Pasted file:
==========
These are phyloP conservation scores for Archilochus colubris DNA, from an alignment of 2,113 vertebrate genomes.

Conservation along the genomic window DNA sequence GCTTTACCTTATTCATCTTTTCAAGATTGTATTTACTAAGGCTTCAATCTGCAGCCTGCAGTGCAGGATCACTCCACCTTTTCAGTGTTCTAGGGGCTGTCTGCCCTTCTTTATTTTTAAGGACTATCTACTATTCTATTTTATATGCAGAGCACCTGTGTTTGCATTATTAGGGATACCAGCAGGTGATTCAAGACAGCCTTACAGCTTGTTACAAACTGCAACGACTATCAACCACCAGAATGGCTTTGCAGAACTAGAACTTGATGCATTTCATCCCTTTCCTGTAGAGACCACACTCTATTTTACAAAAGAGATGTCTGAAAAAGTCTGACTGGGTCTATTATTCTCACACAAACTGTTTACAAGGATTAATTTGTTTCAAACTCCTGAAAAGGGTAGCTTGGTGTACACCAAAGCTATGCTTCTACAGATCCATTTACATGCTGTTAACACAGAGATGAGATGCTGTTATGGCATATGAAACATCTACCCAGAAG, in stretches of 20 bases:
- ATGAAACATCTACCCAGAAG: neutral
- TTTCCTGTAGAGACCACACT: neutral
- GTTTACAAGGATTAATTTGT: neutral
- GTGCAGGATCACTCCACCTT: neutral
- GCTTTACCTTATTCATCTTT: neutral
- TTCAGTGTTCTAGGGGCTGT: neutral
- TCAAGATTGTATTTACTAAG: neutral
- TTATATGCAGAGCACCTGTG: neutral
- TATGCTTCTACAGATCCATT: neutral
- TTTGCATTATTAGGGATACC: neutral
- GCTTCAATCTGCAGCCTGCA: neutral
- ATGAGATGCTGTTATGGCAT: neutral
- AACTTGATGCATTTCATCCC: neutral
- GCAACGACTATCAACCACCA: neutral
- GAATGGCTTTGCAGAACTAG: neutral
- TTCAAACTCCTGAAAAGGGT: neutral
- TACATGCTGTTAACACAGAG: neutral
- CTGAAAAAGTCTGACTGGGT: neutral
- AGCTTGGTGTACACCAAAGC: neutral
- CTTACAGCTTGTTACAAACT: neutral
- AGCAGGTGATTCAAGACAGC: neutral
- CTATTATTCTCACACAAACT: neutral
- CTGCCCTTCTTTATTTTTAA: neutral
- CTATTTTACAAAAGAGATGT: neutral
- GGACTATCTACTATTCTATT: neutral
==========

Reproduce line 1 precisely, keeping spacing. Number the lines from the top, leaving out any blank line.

These are phyloP conservation scores for Archilochus colubris DNA, from an alignment of 2,113 vertebrate genomes.